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Warm-ups, Stretching, and Better Performance

No matter our active level; athlete, sedentary, a weekend warrior, young or old, the benefits of routine stretching reach far beyond rehabilitation.

What is stretching?

In general, stretching is the elongation of a muscle and is used to help prevent injury and discomfort. However, there are different types of stretching that are important to distinguish. One is best implemented as a warm-up to prepare your body for exercise and the other is best used as a cool-down to reduce post-activity muscle soreness.

Warm-ups

It’s important to ensure your muscles and joints are properly prepared for any type of exercise. Participating in exercise without warming up first puts you at risk for an injury because it places added stress on soft tissue structures that haven’t been prepped for activity. The effectiveness of your warm-up can not only affect the likelihood of injury, but also directly impacts your ability to perform to your maximum capacity.

Dynamic/Ballistic Stretching

Stretching plays a major role in maximizing your performance levels and should be a key part of any warm-up. Dynamic or ballistic stretching is the elongation of your muscles while moving through your available range of motion to prepare your muscles for activity. This type of stretching is an important component to a warm-up because it increases your muscles’ core temperature and gets your blood pumping to lay the groundwork for more movement. It stretching improves the range of motion around your joints, reducing the chances of injury. Over time, this will improve your performance, regardless of the intensity of the activity, and maximize your movements due to the increase in the mobility of your joints and flexibility of your muscles.

Dynamic stretching includes activity-specific and sports-specific warm-ups that prepare your body for particular movements during your sports or activity. If you are an athlete, this method of stretching gets your body into competition mode. Regardless of your activity level, dynamic stretching helps you develop fundamental movement skills through an available range of motion using more than one muscle group at the same time.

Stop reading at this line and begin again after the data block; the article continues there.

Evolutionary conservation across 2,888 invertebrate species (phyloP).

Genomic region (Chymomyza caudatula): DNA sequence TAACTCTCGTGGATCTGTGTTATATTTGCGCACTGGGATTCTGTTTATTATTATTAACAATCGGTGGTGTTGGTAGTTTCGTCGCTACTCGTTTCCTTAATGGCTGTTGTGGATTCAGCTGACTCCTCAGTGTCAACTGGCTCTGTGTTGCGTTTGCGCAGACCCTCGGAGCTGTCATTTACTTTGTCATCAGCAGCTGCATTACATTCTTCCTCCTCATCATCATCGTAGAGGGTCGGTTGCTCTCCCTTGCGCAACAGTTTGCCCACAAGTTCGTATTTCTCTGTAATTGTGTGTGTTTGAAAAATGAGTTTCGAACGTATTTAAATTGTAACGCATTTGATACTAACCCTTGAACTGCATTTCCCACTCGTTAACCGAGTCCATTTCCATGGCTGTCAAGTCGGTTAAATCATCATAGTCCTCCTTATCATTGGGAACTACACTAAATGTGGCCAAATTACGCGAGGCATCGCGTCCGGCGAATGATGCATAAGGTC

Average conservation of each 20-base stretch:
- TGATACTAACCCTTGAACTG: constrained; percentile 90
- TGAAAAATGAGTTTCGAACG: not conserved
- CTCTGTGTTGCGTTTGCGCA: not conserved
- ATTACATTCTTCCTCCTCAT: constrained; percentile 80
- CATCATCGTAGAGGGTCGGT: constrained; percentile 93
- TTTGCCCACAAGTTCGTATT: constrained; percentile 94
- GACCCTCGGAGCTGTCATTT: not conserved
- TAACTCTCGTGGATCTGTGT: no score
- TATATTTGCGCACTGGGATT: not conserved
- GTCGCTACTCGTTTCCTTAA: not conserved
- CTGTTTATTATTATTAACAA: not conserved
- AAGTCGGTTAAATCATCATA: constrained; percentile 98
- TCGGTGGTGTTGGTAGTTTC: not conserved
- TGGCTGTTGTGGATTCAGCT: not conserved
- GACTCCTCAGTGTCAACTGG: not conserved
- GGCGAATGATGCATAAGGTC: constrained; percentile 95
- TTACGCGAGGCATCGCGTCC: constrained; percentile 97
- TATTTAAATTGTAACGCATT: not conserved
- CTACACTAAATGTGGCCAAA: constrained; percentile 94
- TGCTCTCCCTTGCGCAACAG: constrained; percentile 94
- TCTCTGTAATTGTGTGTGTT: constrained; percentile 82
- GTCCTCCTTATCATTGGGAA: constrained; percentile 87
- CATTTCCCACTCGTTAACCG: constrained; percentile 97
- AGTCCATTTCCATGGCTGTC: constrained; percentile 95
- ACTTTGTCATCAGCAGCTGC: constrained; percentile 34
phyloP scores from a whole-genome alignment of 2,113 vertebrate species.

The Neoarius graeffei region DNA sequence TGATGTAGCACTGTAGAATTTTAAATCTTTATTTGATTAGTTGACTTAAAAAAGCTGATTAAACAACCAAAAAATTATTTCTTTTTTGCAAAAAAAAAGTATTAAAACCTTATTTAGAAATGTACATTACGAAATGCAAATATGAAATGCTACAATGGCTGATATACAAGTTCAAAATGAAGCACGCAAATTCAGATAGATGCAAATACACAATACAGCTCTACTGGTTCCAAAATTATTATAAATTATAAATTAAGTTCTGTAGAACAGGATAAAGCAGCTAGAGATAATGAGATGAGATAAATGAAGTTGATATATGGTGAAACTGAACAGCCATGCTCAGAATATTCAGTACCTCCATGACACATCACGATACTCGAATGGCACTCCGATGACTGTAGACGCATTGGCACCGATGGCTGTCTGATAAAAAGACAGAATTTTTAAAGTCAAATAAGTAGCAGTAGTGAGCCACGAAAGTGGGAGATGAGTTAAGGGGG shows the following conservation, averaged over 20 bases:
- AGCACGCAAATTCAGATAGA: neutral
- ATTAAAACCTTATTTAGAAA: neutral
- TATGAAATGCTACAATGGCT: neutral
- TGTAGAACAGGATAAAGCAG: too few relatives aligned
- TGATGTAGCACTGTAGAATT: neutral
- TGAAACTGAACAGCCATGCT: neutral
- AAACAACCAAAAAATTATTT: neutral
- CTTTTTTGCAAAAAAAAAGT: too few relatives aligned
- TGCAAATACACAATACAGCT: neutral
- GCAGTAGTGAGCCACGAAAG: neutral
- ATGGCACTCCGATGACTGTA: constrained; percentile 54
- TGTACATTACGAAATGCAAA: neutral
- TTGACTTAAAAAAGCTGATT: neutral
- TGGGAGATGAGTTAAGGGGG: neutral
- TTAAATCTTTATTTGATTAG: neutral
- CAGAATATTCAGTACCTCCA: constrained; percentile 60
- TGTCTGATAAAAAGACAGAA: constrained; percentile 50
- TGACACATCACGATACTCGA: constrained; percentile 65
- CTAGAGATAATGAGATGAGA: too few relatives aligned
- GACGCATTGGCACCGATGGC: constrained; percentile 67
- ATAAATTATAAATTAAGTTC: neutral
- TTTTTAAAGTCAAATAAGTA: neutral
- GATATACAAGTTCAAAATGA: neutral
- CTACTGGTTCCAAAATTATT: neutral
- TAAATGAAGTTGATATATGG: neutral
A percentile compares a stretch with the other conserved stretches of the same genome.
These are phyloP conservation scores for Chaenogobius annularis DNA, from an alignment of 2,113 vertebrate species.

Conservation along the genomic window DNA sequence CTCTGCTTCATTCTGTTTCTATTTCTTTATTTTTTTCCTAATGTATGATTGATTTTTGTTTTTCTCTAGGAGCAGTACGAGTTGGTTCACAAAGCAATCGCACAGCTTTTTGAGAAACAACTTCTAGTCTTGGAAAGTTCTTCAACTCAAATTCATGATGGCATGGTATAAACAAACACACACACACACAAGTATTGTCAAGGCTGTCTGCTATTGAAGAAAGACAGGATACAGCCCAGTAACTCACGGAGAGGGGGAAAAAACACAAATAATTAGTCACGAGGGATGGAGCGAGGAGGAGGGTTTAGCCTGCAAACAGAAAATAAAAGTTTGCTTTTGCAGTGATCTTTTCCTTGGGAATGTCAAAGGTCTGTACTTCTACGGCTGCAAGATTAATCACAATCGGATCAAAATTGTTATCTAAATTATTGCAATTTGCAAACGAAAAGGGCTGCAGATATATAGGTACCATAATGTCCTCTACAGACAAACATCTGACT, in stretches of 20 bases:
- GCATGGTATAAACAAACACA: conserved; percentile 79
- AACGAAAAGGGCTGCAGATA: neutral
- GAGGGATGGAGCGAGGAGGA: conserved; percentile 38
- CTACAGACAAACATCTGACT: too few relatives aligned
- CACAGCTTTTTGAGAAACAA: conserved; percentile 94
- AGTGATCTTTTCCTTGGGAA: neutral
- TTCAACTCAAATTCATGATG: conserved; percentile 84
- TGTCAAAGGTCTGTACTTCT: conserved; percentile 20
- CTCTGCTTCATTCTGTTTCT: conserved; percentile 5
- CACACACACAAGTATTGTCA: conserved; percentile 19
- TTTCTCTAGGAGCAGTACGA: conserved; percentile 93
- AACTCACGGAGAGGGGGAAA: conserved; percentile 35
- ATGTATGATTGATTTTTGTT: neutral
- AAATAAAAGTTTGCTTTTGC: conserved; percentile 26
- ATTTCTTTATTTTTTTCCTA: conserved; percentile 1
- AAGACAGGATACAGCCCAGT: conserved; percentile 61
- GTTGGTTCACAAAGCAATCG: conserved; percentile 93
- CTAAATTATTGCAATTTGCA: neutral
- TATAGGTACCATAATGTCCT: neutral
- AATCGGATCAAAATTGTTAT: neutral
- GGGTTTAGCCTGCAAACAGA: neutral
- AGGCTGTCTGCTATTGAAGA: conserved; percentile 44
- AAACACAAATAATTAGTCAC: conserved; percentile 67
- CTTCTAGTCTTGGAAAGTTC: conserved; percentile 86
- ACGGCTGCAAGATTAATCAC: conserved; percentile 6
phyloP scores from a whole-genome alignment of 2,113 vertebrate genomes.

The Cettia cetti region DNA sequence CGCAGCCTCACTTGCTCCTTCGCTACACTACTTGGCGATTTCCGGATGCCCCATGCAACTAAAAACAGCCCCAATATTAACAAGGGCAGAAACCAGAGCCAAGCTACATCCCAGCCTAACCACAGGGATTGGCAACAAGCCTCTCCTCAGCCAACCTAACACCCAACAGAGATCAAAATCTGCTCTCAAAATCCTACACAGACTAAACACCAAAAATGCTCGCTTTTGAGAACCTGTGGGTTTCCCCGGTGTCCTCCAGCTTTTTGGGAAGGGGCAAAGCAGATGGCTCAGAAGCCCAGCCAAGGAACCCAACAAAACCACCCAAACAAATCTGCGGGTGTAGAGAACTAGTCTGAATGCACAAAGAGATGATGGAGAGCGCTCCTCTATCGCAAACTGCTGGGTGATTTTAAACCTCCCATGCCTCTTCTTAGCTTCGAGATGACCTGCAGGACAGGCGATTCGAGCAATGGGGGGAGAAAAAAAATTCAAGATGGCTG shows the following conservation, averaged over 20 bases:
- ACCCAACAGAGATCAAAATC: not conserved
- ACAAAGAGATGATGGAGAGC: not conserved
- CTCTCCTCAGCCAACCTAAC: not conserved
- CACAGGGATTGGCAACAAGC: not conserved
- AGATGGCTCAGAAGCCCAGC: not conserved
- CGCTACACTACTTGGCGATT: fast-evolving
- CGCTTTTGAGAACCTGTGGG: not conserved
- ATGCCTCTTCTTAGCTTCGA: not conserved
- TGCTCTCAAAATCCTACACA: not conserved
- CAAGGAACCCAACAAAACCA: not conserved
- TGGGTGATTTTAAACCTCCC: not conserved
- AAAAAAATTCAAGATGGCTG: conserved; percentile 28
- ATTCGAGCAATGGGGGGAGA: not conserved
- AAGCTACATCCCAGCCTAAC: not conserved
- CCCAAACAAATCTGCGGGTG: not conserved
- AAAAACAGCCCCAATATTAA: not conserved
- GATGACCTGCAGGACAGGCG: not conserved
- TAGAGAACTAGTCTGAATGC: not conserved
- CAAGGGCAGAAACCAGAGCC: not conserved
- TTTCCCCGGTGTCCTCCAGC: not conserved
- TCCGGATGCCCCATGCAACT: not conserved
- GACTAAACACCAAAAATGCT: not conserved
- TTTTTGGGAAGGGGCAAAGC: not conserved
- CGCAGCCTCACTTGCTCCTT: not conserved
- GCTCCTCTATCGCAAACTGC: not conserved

An example of dynamic stretching:

  • Knee-to-chest warm-up.
    • To perform, stand with your feet approximately hip width apart. March one knee up toward your chest and gently pull it in with both hands, release and repeat with your other leg. This is a great warm-up activity to perform before walking, hiking, running or playing any sport.

Static Stretching

Static stretching, on the other hand, is the slow elongation of a muscle or muscle group over a period of time to increase elasticity. This type of stretching is performed at the end range of motion without dynamic movement. Static stretches help improve overall flexibility of a single muscle or muscle group at one time, leading to increased joint mobility. The result of a static stretch is increased range of motion, muscle control and flexibility. Gradual, permanent tissue change develops from a slow-paced stretch held for at least 20-30 seconds.

The most effective way to achieve lasting tissue change with a static stretch is to hold it for at least 20-30 seconds, repeat it three times and perform it twice daily after exercise. Static stretching is best implemented after activity as a cool-down because your core temperature decreases with a gradually progressive stretch. The more a muscle can lengthen, the more work it can do. When a muscle is too tight, its function can be restricted, increasing your risk for injury if your muscles can’t operate optimally. An elongated muscle helps improve your biomechanics to ensure your body functions at its highest capacity.

An example of a static stretch:

  • Calf stretch.
    • To perform a static calf stretch, stand in front of a wall with your feet slightly staggered one in front of the other, slightly lunging toward the wall with both heels down until you feel a stretch in the back of your calf. Hold the stretch for 20-30 seconds and repeat it three times. This stretch is beneficial as a cool-down activity after walking, hiking, running or playing any sport.

If you would like to learn more about stretching, our expert therapists and athletic trainers are on hand to help you understand movement patterns for optimal health and performance. Call our office today at 703-450-4300 to schedule an evaluation and begin your journey toward ideal biomechanics.

 CLICK HERE to watch a stretching demo for some muscles that are frequently tight in most people. 

 

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